Corticosteroids for Sinusitis

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Corticosteroids for Sinusitis


Generic NameBrand Name
fluticasoneAvamys, Flonase

Corticosteroids may be applied directly onto the mucous membranes (topically) as a nasal spray or taken by mouth (orally). Oral corticosteroids are used only rarely to treat sinusitis.

How It Works

Corticosteroids are a group of medicines that reduce or prevent inflammation of the nasal mucous membranes by altering the actions of various cells of the immune system.

Why It Is Used

Corticosteroids are not often used to treat sinusitis. But when you have acute sinusitis (symptoms for less than 4 weeks), corticosteroids might be tried for a short time if you have:1

  • Tried other treatment but it has not helped.
  • Polyps within your nose.
  • Severe swelling within the nose (mucous membrane).

Corticosteroids may be used to treat chronic sinusitis (symptoms have lasted 8 weeks or longer) that is complicated by allergies or by growths in the mucous membrane (nasal polyps).

How Well It Works

Corticosteroids are likely to reduce symptoms of sinusitis.2 Corticosteroids are generally effective in reducing swelling, and they probably help sinusitis by reducing swelling of the mucous membranes. They may also reduce the size of nasal polyps.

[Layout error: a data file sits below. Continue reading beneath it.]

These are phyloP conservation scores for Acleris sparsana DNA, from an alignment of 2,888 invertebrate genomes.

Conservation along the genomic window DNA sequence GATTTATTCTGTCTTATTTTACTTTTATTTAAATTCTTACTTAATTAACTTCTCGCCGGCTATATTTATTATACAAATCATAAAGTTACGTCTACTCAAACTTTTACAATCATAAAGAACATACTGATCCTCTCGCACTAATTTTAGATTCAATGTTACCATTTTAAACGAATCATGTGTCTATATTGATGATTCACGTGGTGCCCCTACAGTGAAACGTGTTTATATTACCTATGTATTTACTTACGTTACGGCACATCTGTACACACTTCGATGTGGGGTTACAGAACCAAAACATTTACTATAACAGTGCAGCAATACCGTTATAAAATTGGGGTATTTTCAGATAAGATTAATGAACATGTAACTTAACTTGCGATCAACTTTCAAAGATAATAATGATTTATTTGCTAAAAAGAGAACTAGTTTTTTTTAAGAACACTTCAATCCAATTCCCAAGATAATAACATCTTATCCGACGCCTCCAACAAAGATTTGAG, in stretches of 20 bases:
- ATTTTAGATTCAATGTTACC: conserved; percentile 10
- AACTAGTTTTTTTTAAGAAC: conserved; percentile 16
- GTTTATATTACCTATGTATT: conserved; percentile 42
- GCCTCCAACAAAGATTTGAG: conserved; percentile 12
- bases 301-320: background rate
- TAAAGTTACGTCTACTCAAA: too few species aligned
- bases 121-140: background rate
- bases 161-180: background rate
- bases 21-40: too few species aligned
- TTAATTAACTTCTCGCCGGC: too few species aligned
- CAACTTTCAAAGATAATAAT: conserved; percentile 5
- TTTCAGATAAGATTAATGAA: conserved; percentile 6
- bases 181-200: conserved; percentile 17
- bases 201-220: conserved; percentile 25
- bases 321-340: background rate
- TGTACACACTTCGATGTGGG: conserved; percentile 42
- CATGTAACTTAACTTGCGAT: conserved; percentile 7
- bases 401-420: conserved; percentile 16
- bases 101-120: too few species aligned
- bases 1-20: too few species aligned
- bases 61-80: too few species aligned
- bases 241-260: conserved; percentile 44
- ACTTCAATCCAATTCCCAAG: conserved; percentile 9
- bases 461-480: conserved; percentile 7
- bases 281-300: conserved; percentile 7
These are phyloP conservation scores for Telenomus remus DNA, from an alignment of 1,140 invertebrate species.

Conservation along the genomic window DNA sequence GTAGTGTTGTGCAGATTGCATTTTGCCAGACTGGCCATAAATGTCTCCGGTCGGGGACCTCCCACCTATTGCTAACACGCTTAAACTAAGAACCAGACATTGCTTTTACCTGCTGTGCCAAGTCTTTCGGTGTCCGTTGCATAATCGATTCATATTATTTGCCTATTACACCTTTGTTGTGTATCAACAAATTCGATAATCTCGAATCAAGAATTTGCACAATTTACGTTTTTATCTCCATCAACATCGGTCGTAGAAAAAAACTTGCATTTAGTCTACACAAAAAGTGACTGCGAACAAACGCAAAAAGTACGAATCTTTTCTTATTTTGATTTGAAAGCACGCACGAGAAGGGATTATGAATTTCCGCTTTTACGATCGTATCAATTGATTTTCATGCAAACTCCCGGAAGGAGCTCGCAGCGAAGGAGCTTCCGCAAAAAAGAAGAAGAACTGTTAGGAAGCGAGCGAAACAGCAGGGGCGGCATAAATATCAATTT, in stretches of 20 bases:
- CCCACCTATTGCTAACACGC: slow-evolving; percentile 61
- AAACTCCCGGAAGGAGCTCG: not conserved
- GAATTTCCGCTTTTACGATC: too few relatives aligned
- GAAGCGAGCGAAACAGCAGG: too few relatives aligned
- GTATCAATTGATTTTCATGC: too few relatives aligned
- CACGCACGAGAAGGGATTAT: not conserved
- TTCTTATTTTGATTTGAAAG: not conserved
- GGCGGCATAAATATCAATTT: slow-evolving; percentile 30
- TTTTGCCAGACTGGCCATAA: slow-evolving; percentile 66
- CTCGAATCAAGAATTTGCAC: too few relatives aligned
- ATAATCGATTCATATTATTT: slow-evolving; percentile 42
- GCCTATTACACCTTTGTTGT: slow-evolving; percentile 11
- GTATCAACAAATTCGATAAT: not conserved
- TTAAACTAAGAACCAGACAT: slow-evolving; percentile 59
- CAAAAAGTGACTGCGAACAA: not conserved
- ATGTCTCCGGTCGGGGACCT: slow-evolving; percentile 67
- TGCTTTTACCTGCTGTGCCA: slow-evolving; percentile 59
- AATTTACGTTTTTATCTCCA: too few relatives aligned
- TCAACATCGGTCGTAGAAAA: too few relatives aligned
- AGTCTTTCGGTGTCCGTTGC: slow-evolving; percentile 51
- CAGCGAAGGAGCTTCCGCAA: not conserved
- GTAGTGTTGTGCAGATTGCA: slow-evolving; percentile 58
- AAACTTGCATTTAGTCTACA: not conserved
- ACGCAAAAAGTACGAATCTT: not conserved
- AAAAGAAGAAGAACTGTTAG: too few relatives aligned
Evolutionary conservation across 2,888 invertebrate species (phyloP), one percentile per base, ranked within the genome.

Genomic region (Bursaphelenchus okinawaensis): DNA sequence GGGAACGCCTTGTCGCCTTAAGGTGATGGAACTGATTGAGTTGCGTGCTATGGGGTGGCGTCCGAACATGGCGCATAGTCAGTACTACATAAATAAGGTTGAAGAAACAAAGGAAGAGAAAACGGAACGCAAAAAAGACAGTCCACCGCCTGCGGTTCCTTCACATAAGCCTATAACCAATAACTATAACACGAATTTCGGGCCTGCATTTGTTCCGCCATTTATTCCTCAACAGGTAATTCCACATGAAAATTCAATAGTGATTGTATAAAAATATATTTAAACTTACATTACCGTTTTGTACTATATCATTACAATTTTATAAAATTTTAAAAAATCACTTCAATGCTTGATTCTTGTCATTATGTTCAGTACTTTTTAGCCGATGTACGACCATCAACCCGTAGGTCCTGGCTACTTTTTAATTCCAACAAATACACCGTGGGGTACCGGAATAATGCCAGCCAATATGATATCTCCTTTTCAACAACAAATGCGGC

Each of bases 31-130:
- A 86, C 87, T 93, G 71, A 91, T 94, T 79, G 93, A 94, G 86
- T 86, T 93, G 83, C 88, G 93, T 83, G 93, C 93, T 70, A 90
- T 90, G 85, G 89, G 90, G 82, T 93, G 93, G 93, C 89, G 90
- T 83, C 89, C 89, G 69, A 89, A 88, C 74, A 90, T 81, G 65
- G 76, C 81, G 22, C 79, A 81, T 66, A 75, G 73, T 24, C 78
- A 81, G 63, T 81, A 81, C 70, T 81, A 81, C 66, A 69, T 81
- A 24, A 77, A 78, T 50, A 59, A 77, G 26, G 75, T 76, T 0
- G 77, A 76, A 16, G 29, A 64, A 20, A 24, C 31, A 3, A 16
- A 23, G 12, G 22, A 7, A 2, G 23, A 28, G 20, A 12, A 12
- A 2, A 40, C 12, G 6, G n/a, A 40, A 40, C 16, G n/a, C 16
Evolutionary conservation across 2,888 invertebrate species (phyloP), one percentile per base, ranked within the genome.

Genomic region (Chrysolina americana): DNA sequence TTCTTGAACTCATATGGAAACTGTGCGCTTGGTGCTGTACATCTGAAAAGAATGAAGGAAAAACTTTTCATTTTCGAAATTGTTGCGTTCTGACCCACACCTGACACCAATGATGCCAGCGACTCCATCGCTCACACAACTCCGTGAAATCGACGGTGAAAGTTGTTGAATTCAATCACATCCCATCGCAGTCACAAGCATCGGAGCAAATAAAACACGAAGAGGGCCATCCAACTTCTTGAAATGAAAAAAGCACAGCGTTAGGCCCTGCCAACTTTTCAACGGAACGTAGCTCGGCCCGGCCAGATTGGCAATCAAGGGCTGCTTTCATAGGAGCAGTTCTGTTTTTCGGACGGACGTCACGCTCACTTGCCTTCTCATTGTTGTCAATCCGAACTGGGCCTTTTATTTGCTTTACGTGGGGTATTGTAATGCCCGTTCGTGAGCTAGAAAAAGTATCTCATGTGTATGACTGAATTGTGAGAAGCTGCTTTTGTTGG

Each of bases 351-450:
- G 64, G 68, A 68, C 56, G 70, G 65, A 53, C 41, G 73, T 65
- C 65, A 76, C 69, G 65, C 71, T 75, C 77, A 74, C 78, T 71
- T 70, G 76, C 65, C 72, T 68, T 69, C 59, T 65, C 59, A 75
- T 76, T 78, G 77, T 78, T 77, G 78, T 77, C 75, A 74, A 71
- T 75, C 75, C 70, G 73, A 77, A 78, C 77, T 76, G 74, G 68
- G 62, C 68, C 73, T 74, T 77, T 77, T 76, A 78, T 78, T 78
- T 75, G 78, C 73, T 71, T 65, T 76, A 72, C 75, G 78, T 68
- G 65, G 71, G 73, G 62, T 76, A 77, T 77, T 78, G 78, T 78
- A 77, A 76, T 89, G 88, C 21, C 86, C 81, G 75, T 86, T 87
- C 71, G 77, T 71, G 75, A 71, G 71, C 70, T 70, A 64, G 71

Corticosteroid treatment cannot cure viral or bacterial sinusitis, but it can relieve the symptoms.

Side Effects

Side effects of corticosteroid nasal sprays are rare and minimal, even after long periods of continuous use. The most common complaint is a burning sensation in the nose right after the spray is used. You may experience an unpleasant aftertaste or some dryness in the nasal mucous membranes. Nosebleeds occur in some people using the nasal spray.

Rare side effects of nasal corticosteroids include:

  • Sores in the nose.
  • A hole (perforation) that forms in the wall between the nostrils (septum).

See Drug Reference for a full list of side effects. (Drug Reference is not available in all systems.)

What To Think About

Nasal sprays containing corticosteroids cause few side effects and do not lead to swelling of the membrane that lines the nose and sinuses when you stop taking them (rebound congestion). Rebound congestion is a serious side effect of non-prescription decongestant nasal sprays.

Saline (saltwater) nasal sprays and washes may help clear up a stuffy nose. Both are available at pharmacies without a prescription. A humidifier may also help thick or dried mucus to drain.

Corticosteroids are not the kind of steroids used for muscle building. People do not "bulk up" when using corticosteroids.

Complete the new medication information form (PDF) (What is a PDF document?) to help you understand this medication.



  1. Joint Council of Allergy, Asthma, and Immunology (2005). The diagnosis and management of sinusitis: A practice parameter update. Journal of Allergy and Clinical Immunology, 116(6 Suppl): S13–S47.
  2. Ah-See, K (2008). Sinusitis (acute), search date August 2007. Online version of BMJ Clinical Evidence. Also available online:


By Healthwise Staff
Primary Medical Reviewer Kathleen Romito, MD - Family Medicine
Primary Medical Reviewer Adam Husney, MD, MD - Family Medicine
Specialist Medical Reviewer Donald R. Mintz, MD - Otolaryngology
Last Revised February 28, 2011

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